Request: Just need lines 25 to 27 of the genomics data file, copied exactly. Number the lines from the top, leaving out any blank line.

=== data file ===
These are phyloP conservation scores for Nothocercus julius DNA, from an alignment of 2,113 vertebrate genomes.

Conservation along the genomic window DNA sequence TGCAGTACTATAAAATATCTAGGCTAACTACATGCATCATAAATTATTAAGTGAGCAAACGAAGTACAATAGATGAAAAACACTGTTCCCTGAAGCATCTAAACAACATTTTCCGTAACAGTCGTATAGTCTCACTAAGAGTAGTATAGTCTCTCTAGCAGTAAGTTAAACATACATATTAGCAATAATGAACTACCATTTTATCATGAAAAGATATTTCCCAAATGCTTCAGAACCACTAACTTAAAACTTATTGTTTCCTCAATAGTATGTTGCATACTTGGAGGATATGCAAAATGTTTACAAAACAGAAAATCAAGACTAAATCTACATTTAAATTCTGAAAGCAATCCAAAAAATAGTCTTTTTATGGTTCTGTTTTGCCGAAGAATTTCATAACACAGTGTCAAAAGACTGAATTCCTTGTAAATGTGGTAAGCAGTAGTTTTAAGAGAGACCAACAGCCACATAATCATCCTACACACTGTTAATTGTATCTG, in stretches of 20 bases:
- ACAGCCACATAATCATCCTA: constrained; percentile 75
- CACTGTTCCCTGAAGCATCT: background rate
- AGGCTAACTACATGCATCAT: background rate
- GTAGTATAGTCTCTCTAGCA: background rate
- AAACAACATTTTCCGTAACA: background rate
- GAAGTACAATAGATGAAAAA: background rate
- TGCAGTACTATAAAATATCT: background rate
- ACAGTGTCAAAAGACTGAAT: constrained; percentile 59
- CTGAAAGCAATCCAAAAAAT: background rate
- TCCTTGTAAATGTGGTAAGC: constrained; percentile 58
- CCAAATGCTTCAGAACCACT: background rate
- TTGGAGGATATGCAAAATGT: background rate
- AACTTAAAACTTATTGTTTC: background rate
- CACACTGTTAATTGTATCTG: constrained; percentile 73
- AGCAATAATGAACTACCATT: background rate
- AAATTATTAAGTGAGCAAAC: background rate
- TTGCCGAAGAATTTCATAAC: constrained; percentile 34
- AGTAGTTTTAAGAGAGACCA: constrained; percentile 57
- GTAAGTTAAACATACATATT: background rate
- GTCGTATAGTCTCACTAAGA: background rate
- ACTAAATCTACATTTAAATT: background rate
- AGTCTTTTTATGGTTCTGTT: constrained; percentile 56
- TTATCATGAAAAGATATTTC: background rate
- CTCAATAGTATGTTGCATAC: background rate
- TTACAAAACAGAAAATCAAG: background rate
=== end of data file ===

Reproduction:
- TTATCATGAAAAGATATTTC: background rate
- CTCAATAGTATGTTGCATAC: background rate
- TTACAAAACAGAAAATCAAG: background rate